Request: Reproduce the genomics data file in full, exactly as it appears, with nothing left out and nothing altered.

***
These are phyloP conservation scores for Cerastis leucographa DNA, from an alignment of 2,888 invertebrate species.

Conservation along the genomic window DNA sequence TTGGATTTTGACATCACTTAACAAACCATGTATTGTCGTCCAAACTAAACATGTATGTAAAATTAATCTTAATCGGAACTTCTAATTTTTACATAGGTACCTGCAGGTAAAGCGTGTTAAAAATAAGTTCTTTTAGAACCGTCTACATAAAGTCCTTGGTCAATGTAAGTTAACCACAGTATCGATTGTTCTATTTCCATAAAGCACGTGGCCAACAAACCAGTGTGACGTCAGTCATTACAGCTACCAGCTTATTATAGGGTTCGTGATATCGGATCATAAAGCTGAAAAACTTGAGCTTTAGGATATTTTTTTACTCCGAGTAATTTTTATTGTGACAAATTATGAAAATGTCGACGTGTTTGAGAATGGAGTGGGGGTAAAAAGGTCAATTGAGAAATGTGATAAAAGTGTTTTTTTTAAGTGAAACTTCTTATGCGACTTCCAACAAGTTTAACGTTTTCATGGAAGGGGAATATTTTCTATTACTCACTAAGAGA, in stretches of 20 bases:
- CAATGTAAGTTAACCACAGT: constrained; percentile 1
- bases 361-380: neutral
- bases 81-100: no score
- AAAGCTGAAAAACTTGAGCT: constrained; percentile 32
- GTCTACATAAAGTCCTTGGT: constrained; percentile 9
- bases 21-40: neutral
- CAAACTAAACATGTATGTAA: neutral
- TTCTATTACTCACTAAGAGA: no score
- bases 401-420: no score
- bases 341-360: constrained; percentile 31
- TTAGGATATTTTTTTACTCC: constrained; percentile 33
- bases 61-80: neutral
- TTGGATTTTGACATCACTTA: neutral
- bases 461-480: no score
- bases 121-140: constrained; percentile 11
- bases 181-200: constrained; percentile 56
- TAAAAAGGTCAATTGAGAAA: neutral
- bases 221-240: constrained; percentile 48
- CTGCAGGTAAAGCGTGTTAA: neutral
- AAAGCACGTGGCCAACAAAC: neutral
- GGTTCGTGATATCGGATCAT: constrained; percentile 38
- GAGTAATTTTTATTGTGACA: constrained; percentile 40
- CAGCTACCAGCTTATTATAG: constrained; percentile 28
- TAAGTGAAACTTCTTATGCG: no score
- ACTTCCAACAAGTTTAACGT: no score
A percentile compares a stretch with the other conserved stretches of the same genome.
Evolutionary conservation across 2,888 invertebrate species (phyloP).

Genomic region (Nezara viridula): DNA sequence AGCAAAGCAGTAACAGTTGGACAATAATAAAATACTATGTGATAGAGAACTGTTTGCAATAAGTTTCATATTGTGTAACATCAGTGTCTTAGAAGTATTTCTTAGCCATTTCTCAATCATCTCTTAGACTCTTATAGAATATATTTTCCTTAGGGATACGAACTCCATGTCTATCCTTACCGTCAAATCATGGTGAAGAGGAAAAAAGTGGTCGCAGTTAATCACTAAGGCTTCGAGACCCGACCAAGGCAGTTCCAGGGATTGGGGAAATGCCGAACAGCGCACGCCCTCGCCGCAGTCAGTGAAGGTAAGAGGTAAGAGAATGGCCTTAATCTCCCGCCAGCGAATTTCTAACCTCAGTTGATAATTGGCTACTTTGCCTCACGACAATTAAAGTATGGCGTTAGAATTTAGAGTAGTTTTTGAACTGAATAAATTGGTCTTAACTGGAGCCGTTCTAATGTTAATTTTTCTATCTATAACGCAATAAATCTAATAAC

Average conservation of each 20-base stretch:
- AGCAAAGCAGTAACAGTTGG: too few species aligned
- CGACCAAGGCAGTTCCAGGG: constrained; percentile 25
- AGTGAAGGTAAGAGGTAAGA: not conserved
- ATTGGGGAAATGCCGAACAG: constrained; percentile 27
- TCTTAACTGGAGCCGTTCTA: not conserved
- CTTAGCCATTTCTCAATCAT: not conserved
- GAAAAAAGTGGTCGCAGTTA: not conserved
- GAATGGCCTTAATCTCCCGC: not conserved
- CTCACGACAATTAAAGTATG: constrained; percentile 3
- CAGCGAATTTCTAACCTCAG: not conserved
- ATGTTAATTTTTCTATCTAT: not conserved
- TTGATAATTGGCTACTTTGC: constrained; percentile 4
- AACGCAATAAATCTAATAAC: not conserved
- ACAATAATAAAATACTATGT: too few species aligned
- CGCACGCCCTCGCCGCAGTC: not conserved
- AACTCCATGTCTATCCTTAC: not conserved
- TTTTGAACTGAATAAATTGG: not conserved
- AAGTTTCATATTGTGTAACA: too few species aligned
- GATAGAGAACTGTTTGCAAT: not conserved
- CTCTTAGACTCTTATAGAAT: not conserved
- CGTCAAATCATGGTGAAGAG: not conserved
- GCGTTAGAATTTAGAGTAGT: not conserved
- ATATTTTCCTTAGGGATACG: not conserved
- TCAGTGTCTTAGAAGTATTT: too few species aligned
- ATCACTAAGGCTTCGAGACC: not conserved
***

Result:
These are phyloP conservation scores for Cerastis leucographa DNA, from an alignment of 2,888 invertebrate species.

Conservation along the genomic window DNA sequence TTGGATTTTGACATCACTTAACAAACCATGTATTGTCGTCCAAACTAAACATGTATGTAAAATTAATCTTAATCGGAACTTCTAATTTTTACATAGGTACCTGCAGGTAAAGCGTGTTAAAAATAAGTTCTTTTAGAACCGTCTACATAAAGTCCTTGGTCAATGTAAGTTAACCACAGTATCGATTGTTCTATTTCCATAAAGCACGTGGCCAACAAACCAGTGTGACGTCAGTCATTACAGCTACCAGCTTATTATAGGGTTCGTGATATCGGATCATAAAGCTGAAAAACTTGAGCTTTAGGATATTTTTTTACTCCGAGTAATTTTTATTGTGACAAATTATGAAAATGTCGACGTGTTTGAGAATGGAGTGGGGGTAAAAAGGTCAATTGAGAAATGTGATAAAAGTGTTTTTTTTAAGTGAAACTTCTTATGCGACTTCCAACAAGTTTAACGTTTTCATGGAAGGGGAATATTTTCTATTACTCACTAAGAGA, in stretches of 20 bases:
- CAATGTAAGTTAACCACAGT: constrained; percentile 1
- bases 361-380: neutral
- bases 81-100: no score
- AAAGCTGAAAAACTTGAGCT: constrained; percentile 32
- GTCTACATAAAGTCCTTGGT: constrained; percentile 9
- bases 21-40: neutral
- CAAACTAAACATGTATGTAA: neutral
- TTCTATTACTCACTAAGAGA: no score
- bases 401-420: no score
- bases 341-360: constrained; percentile 31
- TTAGGATATTTTTTTACTCC: constrained; percentile 33
- bases 61-80: neutral
- TTGGATTTTGACATCACTTA: neutral
- bases 461-480: no score
- bases 121-140: constrained; percentile 11
- bases 181-200: constrained; percentile 56
- TAAAAAGGTCAATTGAGAAA: neutral
- bases 221-240: constrained; percentile 48
- CTGCAGGTAAAGCGTGTTAA: neutral
- AAAGCACGTGGCCAACAAAC: neutral
- GGTTCGTGATATCGGATCAT: constrained; percentile 38
- GAGTAATTTTTATTGTGACA: constrained; percentile 40
- CAGCTACCAGCTTATTATAG: constrained; percentile 28
- TAAGTGAAACTTCTTATGCG: no score
- ACTTCCAACAAGTTTAACGT: no score
A percentile compares a stretch with the other conserved stretches of the same genome.
Evolutionary conservation across 2,888 invertebrate species (phyloP).

Genomic region (Nezara viridula): DNA sequence AGCAAAGCAGTAACAGTTGGACAATAATAAAATACTATGTGATAGAGAACTGTTTGCAATAAGTTTCATATTGTGTAACATCAGTGTCTTAGAAGTATTTCTTAGCCATTTCTCAATCATCTCTTAGACTCTTATAGAATATATTTTCCTTAGGGATACGAACTCCATGTCTATCCTTACCGTCAAATCATGGTGAAGAGGAAAAAAGTGGTCGCAGTTAATCACTAAGGCTTCGAGACCCGACCAAGGCAGTTCCAGGGATTGGGGAAATGCCGAACAGCGCACGCCCTCGCCGCAGTCAGTGAAGGTAAGAGGTAAGAGAATGGCCTTAATCTCCCGCCAGCGAATTTCTAACCTCAGTTGATAATTGGCTACTTTGCCTCACGACAATTAAAGTATGGCGTTAGAATTTAGAGTAGTTTTTGAACTGAATAAATTGGTCTTAACTGGAGCCGTTCTAATGTTAATTTTTCTATCTATAACGCAATAAATCTAATAAC

Average conservation of each 20-base stretch:
- AGCAAAGCAGTAACAGTTGG: too few species aligned
- CGACCAAGGCAGTTCCAGGG: constrained; percentile 25
- AGTGAAGGTAAGAGGTAAGA: not conserved
- ATTGGGGAAATGCCGAACAG: constrained; percentile 27
- TCTTAACTGGAGCCGTTCTA: not conserved
- CTTAGCCATTTCTCAATCAT: not conserved
- GAAAAAAGTGGTCGCAGTTA: not conserved
- GAATGGCCTTAATCTCCCGC: not conserved
- CTCACGACAATTAAAGTATG: constrained; percentile 3
- CAGCGAATTTCTAACCTCAG: not conserved
- ATGTTAATTTTTCTATCTAT: not conserved
- TTGATAATTGGCTACTTTGC: constrained; percentile 4
- AACGCAATAAATCTAATAAC: not conserved
- ACAATAATAAAATACTATGT: too few species aligned
- CGCACGCCCTCGCCGCAGTC: not conserved
- AACTCCATGTCTATCCTTAC: not conserved
- TTTTGAACTGAATAAATTGG: not conserved
- AAGTTTCATATTGTGTAACA: too few species aligned
- GATAGAGAACTGTTTGCAAT: not conserved
- CTCTTAGACTCTTATAGAAT: not conserved
- CGTCAAATCATGGTGAAGAG: not conserved
- GCGTTAGAATTTAGAGTAGT: not conserved
- ATATTTTCCTTAGGGATACG: not conserved
- TCAGTGTCTTAGAAGTATTT: too few species aligned
- ATCACTAAGGCTTCGAGACC: not conserved